I spiraled into something I could not describe then, but now have the language to define as imposter syndrome. I didn’t go to an art high school, or middle school, or elementary school. No teacher pushed me to submit. I didn’t even know what I was doing when I did it. I stayed up late poring over the applications with my mom, who was more confused and mystified by the process than I was, and got my applications signed off by my biology teacher, who also had never heard of the Awards. I was at the ceremony very keenly aware of my positionality: my race, my Title I public school, my single parent, my generational status. I convinced myself that I received the award out of luck, not out of work, and talked down my accomplishments around writing for years. The local papers wrote about me, I was honored by having a holiday declared in my name in a local town, I was decorated at my high school graduation, but I convinced myself that I was just so lucky.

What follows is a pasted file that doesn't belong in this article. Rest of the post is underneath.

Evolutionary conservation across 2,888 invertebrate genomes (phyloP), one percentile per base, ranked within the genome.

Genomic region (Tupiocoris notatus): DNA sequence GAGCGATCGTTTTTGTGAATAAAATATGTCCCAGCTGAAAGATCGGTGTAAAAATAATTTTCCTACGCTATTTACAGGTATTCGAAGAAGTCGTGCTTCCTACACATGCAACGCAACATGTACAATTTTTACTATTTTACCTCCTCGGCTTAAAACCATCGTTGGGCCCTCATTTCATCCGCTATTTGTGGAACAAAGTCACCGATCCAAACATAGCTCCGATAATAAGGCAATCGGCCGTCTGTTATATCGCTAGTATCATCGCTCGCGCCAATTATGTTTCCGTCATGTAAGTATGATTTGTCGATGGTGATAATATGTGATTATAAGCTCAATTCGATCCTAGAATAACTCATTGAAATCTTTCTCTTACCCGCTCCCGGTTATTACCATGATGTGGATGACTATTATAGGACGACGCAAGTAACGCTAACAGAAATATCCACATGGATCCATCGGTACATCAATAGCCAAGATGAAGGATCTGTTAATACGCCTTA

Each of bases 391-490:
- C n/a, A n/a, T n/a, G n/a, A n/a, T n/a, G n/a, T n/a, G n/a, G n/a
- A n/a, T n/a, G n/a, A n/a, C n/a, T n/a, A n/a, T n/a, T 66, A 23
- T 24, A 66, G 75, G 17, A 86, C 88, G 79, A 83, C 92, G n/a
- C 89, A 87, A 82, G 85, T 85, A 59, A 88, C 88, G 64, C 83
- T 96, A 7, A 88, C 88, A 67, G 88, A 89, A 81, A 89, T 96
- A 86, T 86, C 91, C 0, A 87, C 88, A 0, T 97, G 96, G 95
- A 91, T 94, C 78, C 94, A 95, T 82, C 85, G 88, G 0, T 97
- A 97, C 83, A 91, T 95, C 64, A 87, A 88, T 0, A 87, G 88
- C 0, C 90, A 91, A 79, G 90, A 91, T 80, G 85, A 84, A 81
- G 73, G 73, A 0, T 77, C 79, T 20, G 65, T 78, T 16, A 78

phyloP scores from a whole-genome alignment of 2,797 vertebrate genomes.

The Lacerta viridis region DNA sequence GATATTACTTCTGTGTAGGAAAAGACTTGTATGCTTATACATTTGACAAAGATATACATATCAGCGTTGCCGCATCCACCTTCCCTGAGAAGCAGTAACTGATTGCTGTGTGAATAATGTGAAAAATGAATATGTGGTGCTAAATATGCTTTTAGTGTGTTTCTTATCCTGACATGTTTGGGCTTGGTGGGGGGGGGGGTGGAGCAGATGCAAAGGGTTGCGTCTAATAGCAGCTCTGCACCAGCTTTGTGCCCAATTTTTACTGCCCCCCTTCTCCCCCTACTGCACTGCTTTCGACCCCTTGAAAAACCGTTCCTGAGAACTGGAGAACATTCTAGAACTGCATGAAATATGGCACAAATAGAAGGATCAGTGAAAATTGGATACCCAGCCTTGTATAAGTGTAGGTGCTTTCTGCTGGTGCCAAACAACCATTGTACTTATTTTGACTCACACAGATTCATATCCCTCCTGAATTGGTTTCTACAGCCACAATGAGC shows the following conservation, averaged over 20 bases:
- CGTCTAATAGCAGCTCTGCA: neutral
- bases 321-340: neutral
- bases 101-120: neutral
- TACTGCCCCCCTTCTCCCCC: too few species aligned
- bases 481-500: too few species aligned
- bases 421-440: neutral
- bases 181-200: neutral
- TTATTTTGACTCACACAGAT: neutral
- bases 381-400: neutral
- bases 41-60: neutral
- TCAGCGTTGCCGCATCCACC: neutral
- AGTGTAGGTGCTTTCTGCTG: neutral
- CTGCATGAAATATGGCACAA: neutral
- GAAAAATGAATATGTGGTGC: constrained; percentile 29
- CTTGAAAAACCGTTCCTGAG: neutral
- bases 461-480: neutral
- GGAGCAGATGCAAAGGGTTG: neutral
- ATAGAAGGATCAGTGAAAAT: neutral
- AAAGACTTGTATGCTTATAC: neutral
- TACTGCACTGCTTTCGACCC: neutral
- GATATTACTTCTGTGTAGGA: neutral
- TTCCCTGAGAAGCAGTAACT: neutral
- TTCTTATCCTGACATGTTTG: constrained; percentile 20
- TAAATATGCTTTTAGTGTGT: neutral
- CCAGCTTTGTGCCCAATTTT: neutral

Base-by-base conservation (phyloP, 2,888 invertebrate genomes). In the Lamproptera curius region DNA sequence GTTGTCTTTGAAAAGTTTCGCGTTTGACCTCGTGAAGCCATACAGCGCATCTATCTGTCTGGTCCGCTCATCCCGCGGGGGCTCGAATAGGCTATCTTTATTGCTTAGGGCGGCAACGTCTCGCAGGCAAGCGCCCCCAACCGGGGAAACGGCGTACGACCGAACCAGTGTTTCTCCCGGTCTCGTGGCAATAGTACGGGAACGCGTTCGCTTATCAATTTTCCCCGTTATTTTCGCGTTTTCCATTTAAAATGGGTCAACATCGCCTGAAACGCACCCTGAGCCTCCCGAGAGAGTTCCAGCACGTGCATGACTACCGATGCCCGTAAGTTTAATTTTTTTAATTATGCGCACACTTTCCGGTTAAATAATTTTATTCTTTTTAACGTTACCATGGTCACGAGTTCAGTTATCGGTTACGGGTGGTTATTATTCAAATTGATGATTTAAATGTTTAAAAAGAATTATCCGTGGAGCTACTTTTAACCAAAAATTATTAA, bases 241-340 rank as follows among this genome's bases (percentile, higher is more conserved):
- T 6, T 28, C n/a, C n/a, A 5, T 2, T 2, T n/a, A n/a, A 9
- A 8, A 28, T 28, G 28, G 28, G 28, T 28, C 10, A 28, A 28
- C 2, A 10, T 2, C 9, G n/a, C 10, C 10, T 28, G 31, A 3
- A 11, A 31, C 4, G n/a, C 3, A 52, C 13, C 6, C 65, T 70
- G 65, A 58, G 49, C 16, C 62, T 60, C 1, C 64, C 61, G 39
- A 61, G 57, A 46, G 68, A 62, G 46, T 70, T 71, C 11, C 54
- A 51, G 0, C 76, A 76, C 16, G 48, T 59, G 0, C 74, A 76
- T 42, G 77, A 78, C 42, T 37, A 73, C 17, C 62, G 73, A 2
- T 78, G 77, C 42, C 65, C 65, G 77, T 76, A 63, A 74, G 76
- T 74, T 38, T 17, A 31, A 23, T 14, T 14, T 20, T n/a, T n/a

I’m older now, and much smarter. I know we train people of color, especially women of color, to shy away from acknowledging their merits. I know obstacles are put in front of black and brown students. I know students who attend Title I schools are more likely to drop out of school or feed the school-to-prison pipeline than they are to ever receive a national writing award. I know imposter syndrome does not just happen, it’s built. And I know that, despite this, there are privileges that got me to where I was–an educated mother, an able body, a place to live, a supportive environment.
This is all to say that if you don’t think you’re good enough to apply, or you’ve gotten the award and it feels hollow in your hands, you have a place. It’s not just luck. It’s work–and you may be working harder than others. It’s not a fair system, any system, and that might be the reason it’s so important for you to be there.